Minnesota Chamber Outlines ‘Best Practices’ for Getting Back to Business
An empty Nicollet Mall. Photo by David Bowman

Minnesota Chamber Outlines ‘Best Practices’ for Getting Back to Business

Group looks to strike balance between protecting employee health and the economy.

On Tuesday, the Minnesota Chamber of Commerce released a detailed list of “best practices” for companies and employees to return to work safely.

“Minnesota businesses are eager to get back to work. We are ready to work with the Walz administration and the legislature to get our state back to full productivity and full employment as soon as reasonably possible,” said Doug Loon, president of the Minnesota Chamber, in a statement. “Business operations can and should return to a sustainable level without jeopardizing employees’ or customer safety. These guidelines were developed with that in mind and are applicable to most workplaces.”

The current stay-at-home order from Gov. Walz runs through May 4 and could be extended further. Bars, restaurants, hair salons, and many retailers are shuttered or trying to scrape by with curbside and delivery options for customers. Many office-based companies have most of their employees working from home. Yesterday, Walz said that businesses in the state are likely to be dealing with the effects of Covid-19 and modifying their business practices for as long as 18 months.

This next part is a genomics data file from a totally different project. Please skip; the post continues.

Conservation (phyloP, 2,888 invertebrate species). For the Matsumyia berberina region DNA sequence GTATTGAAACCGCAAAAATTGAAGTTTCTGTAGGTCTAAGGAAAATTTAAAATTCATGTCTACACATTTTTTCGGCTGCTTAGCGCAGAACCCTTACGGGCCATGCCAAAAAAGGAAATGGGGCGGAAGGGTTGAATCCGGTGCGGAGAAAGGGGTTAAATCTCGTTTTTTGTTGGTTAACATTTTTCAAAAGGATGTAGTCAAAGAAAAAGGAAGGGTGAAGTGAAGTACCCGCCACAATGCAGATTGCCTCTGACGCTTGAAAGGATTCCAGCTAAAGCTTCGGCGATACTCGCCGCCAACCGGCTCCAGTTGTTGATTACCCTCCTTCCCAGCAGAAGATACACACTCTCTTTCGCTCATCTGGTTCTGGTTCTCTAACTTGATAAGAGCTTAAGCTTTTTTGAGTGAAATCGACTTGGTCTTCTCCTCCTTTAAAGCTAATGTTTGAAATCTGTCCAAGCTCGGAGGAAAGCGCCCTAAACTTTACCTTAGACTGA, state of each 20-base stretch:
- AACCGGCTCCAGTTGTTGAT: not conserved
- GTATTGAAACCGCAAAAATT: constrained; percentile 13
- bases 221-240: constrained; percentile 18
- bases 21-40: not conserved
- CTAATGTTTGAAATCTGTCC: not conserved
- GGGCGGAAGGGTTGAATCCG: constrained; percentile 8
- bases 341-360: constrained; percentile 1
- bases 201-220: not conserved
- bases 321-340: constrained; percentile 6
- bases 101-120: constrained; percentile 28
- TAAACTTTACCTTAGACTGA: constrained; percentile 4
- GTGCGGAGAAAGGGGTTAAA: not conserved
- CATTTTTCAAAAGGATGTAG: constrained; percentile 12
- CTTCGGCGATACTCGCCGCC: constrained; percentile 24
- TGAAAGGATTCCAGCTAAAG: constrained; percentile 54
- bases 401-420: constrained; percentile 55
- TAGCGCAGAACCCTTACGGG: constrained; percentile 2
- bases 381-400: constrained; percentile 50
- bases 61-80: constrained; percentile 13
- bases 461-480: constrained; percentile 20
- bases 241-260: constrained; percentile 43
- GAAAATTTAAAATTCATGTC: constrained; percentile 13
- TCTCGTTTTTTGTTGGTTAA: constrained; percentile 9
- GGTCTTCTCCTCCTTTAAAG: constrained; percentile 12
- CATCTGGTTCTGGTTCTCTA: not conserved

The return to “full employment” is likely to be a challenge. The latest numbers from the Minnesota Department of Employment and Economic Development (DEED) show that the state has received 511,398 applications for unemployment insurance since March 16. Based on statistics for December 2019, those filings represent more than 17 percent of the state’s workforce.

To safely reopen, the Chamber suggests:

  • Creating training to review new safe-at-work requirements and guidelines for all employees
  • Offering work-from-home options for all employees who can perform duties remotely
  • Staggering shifts and start times to maximize distancing
  • Requesting health and travel assessments for vendors/contractors coming on-site
  • Conducting virtual sales calls
  • Limiting the number of customers in the facility to ensure appropriate distancing, along with visual markers on floors for six-foot distancing, per CDC guidance
  • Requiring a two-week quarantine for employees traveling more than 100 miles from facility
  • Conducting temperature or employee wellness checks at the start of shifts to ensure employees don’t exhibit Covid-19 symptoms

The full list of recommendations contains dozens of other guidelines for best practices for employers.

The Chamber also noted that increased access to Covid-19 testing is essential to bringing back businesses and the economy: “Businesses are eager to have access to testing that will help identify individuals who may be sick with the virus and those who may be immune. Acceleration of testing availability is critically important to restoring public confidence and reopening our economy.”

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